Medical Humanitarianism: Ethnographies of Practice

Medical Humanitarianism: Ethnographies of Practice

Medical Humanitarianism: Ethnographies of Practice

Medical Humanitarianism: Ethnographies of Practice

Synopsis

Medical humanitarianism--medical and other health-related initiatives undertaken in conditions born of conflict, neglect, or disaster --has a prominent and growing presence in international development, global health, and human security interventions. Medical Humanitarianism: Ethnographies of Practice features twelve essays that fold back the curtains on the individual experiences, institutional practices, and cultural forces that shape humanitarian practice.

Contributors offer vivid and often dramatic insights into the experiences of local humanitarian workers in the Afghan-Pakistan border areas, national doctors coping with influxes of foreign humanitarian volunteers in Haiti, military doctors working for the British Army in Iraq and Afghanistan, and human rights-oriented volunteers within the Israeli medical bureaucracy. They analyze our contested understanding of lethal violence in Darfur, food crises responses in Niger, humanitarian knowledge in Ugandan IDP camps, and humanitarian departures in Liberia. They depict the local dynamics of healthcare delivery work to alleviate human suffering in Somali areas of Ethiopia, the emergency metaphors of global health campaigns from Ghana to war-torn Sudan, the fraught negotiations of humanitarians with strong state institutions in Indonesia, and the ambiguous character of research ethics espoused by missions in Sierra Leone. In providing well-grounded case studies, Medical Humanitarianism will engage both scholars and practitioners working at the interface of humanitarian medicine, global health interventions, and the social sciences. They challenge the reader to reach a more critical and compassionate understanding of humanitarian assistance.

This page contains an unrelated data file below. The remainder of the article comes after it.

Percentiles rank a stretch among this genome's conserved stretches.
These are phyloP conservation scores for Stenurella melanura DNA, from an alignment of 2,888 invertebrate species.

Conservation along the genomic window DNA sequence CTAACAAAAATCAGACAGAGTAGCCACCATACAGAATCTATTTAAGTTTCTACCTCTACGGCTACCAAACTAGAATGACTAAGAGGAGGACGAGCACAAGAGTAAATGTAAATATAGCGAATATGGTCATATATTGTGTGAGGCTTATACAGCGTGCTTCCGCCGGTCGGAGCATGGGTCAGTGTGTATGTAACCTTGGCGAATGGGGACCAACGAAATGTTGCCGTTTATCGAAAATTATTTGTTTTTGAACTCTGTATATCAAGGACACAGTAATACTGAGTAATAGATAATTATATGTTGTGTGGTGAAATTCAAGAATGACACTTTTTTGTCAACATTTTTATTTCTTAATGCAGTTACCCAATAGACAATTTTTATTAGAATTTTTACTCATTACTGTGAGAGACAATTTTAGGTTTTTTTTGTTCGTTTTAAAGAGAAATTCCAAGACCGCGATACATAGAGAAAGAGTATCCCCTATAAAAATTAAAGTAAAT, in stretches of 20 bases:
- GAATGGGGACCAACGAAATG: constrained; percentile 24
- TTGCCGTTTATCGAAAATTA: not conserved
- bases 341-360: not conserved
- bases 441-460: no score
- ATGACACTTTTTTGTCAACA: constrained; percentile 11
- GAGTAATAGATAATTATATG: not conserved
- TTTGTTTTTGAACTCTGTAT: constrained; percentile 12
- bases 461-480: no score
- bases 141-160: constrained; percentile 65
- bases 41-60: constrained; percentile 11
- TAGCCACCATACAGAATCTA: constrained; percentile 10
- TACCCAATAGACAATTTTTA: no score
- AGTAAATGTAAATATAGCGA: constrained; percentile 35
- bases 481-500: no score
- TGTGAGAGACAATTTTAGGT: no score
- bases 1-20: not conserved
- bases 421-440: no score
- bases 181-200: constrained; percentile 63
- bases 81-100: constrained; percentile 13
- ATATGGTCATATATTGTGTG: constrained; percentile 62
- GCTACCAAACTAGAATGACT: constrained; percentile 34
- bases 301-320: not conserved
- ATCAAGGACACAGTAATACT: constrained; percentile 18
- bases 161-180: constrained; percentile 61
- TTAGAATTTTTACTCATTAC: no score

Contributors: Sharon Abramowitz, Tim Allen, Ilil Benjamin, Lauren Carruth, Mary Jo DelVecchio-Good, Alex de Waal, Byron J. Good, Stuart Gordon, Jesse Hession Grayman, Jean-Hervé Jézéquel, Peter Locke, Amy Moran-Thomas, Patricia Omidian, Catherine Panter-Brick, Peter Piot, Peter Redfield, Laura Wagner

Excerpt

Peter Piot

Having spent four decades of my professional life addressing health care issues and pursuing social change, I welcome this timely and thoughtful volume that engages scholars and practitioners working at the intersection of medical science, anthropology, and emergency humanitarianism. the field of humanitarian health, as it takes a higher priority on the global agenda, needs such sensitive and expert study of the intersection of humanitarian medicine and global health interventions.

As a practitioner and scientist in Belgium, in what was then Zaire, and subsequently through the United Nations on a global scale, I have learned the hard way about the extreme complexity involved in tackling the challenges of infectious diseases and epidemics, as well as the holistic nature of human health and well-being. This personal and professional journey has also compelled me to become a practitioner of the art of politics at all levels: from the micropolitics of the village or the laboratory to the international politics of energizing the United Nations system to respond to an entirely novel threat, such as the aids pandemic or the West African Ebola crisis.

The politics of human health has obliged me to study and practice the methods of social anthropology, becoming a reflective observer as well as a participant. Questioning the cultural and scientific premises of our approaches to humanitarian assistance and being prepared to see the problem from others’ points of view are necessary to tackle the biggest international public health and humanitarian challenges of our time.

Medical humanitarianism is an especially vital area of comparative and analytical research. As this field of scholarship grows, we are seeing important quantitative and qualitative research, alongside the development of . . .

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